Do you like being in the ministry?
Is it the greatest job you could ever imagine having, or is it vastly different from what you expected? Does it routinely bring life to your soul, or is it slowly crushing the life out of you and your loved ones?
You’re probably as familiar as I am with some of the gruesome statistics that plague us ministry leaders. From their studies and surveys over the years, Focus on the Family has put out some heart-wrenching numbers. They have found:
- 80% of pastors believe pastoral ministry has negatively affected their families
- 33% believe ministry is an actual hazard to their family
- 50% feel they are unable to meet the needs of the job
- 70% say they have a lower self-esteem now compared to when they started in ministry
- 40% report a serious conflict with a church member at least once a month
- 70% do not have someone they consider a close friend (and don’t know who they would turn to in a crisis)
- 50% of pastors’ spouses struggle with varying levels of depression
- At any given time, 75% of pastors in America want to quit
- And more than 1,500 pastors DO leave the ministry each month
Those are grim findings, and tragically, you can probably relate to some of them.
As you well know, ministry is a tough job on multiple fronts as we face daunting expectations, vulnerable relationships within the church, and the spiritual warfare that rises up in opposition to the preaching of God’s Word. We seldom have enough time, and we’re often pushing the boundaries of emotional burnout. However, despite these and the other challenges and vulnerabilities associated with pastoral service, working in the ministry is the world’s greatest job.
Here are a few reminders of the incredible benefits associated with our callings:
We get to handle the mystery. 1 John 1:1 says, “That which was from the beginning, which we have heard, which we have seen with our eyes, which we have looked at and our hands have touched–this we proclaim concerning the Word of life.” We get to stand in between two worlds, and bring the sacred mystery in to every day life.
We get to use our greatest gifts and talents. Effective service in a church or ministry compels us to use our best gifts and talents most often.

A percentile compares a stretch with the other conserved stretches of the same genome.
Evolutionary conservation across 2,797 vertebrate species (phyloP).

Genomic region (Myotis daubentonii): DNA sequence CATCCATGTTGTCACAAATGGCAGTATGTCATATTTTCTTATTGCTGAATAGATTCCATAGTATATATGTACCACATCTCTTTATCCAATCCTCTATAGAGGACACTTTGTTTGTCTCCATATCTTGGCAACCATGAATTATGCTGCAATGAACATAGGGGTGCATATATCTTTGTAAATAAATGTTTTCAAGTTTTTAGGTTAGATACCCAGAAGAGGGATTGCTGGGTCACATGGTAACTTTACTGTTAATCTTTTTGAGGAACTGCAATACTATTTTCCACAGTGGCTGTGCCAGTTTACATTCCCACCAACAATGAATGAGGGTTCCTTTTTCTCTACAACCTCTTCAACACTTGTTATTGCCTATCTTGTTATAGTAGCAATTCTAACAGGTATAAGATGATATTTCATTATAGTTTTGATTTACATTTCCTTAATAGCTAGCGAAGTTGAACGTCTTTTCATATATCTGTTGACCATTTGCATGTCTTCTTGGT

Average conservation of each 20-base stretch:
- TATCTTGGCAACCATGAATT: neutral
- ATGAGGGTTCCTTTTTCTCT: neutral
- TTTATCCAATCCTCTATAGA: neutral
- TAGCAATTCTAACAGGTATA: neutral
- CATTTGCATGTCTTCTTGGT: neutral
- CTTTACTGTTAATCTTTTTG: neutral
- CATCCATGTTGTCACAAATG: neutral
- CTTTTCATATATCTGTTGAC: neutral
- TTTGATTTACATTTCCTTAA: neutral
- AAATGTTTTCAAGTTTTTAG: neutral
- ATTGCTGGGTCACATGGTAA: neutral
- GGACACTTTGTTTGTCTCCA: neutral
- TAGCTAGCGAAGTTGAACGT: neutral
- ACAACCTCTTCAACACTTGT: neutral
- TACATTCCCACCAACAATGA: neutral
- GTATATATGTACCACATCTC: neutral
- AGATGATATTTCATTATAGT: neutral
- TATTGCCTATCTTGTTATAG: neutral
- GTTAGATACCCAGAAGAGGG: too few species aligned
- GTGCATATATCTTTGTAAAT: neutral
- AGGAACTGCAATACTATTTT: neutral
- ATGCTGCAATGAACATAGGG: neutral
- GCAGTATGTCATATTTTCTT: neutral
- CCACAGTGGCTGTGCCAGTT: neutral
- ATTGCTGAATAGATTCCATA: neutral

We experience times of both solitude and socializing. Effective pastoral ministry requires us to withdraw as Jesus did for prolonged times of prayer and reflection, as well as exciting days of public ministry and inspiration.
We get to stand with people during their highest highs and their lowest lows.
Our message is intellectually stimulating and spiritually satisfying. The claims of Jesus Christ are so compelling that philosophers, scientists, notable world rulers, and billions of other men and women through the centuries have wrestled with them. We get to champion and defend those claims in our generation.
Our message is life-giving and impacting. One of the uncontested tenets of Christian apologetics is that wherever Christ is preached lives change for the better. We aren’t offering trendy, self-help remedies to prop up the human ego through our preaching–we are obeying a divine mandate to apply God’s Word to humanity’s deepest needs. That Word still changes lives wherever it is preached.
We get to contribute to the strengthening of the moral fabric of our world. We’re not just delivering sermons to the people who sit in our meetings–we’re sowing in to the foundations of society. We’re proclaiming truth that can save and preserve individuals, families, communities, and nations.
As we begin a New Year, and a new season of ministry, let’s fall in love with our calling again. Let’s enjoy the fact that we get to be organizational leaders as well as spiritual mystics. We get to be highly disciplined and highly creative. We’re preaching a message that is as relevant today as when the apostles first preached it in the book of Acts. Lives will change as a result of our service to Christ and His Kingdom.
Let’s do whatever it takes to find the encouragement and strength to defy the statistics, and live lives of holiness, heroism, and restraint.
Let’s finish our Christian races well.
Let’s have as an epitaph the statement: “Those who knew us the best respected us the most.”
And let’s enjoy the fact that God loved us, invested in us, trained us, and trusted us with our spiritual calling.